San Francisco Chronicle Reports Innocent Man’s DNA was Found at Homicide Scene


DNA has been touted as one of the greatest crime-solving technologies to be developed. But using DNA to identify criminal suspects is not without its problems. Many crimes do not yield themselves to being solved by DNA evidence, and the mere presence of DNA evidence without more, tells us very little about whether or not the person whose DNA was found was actually involved in the criminal act.

DNA is trace evidence. It is genetic material that we leave behind whenever we come in contact with an object or another person. The odds of any two persons having the same DNA genetic sequence is extremely high, though not really as impossible as it might seem. So, finding a person’s DNA  at the scene of a crime, or on the body of a homicide victim, might seem very strong evidna-genes-backgrounds-wallpapersdence indeed that the person whose DNA was found was the perpetrator of the crime. Even more so, if the person had no other connection or contact with the crime scene to explain how his or her DNA might have been left there innocently.

But there are problems. Consider what happened to 26-year-old Lukis Anderson, who was accused of murder after his DNA was found underneath the fingernails of a homicide victim. Henry K. Lee reports in this San Francisco Chronicle article how DNA was transferred from Anderson, who was picked up at a San Jose Liquor Store by two paramedics and taken to a hospital, to the murder victim several hours later when the paramedics were called to the crime scene and handled the body of the victim.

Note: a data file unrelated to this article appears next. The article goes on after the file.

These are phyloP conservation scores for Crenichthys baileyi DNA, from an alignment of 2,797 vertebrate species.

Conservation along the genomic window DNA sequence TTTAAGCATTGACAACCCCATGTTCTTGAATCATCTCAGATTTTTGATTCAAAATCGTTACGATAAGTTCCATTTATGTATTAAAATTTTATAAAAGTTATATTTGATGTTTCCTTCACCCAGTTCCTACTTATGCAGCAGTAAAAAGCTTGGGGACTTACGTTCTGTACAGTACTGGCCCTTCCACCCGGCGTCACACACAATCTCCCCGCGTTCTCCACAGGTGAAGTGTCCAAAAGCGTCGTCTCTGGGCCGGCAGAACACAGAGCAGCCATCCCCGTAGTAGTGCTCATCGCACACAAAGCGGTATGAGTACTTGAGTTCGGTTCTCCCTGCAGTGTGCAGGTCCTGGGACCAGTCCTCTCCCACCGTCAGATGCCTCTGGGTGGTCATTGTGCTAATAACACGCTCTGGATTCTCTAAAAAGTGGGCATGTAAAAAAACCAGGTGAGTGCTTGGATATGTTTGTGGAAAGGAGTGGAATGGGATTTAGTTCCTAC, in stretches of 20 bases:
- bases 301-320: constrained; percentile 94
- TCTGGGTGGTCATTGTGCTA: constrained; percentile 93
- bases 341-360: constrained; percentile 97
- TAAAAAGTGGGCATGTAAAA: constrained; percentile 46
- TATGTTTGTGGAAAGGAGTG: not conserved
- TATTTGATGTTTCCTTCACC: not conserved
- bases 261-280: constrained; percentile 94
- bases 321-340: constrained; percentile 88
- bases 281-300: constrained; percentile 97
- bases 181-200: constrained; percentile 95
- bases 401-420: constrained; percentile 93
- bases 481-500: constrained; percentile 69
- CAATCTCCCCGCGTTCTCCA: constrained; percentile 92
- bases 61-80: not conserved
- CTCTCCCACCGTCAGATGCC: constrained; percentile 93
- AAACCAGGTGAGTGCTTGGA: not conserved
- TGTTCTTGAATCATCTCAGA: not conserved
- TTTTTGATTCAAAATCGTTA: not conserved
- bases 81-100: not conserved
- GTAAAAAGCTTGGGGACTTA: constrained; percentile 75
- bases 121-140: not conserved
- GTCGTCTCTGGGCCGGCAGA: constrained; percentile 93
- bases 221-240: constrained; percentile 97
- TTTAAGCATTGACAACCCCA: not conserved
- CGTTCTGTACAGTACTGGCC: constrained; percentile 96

The first problem is that DNA is easily transferred form one surface to the next. Wipe your face with a towel and you leave DNA on the towel. Wipe another object with that same towel, or another person, and your DNA is transferred to the object or person. The second problem is that technology for amplifying DNA is so powerful that DNA profiles can now be obtained from even exquisitely minute traces of genetic material. That makes the risk of contamination of the DNA sample or the surface from which the sample is taken a serious problem. Contamination can lead to the accusation of an innocent person and possibly a miscarriage of justice and wrongful conviction.

When you consider that in the first 200 DNA exonerations by the Innocence Project, three involved wrongful DNA inclusions at trial, you begin to see the magnitude of the problem. Moreover, one can see how it is that DNA, rather than helping to convict the guilty, can actually work to convict the innocent.

Google Find us on Google+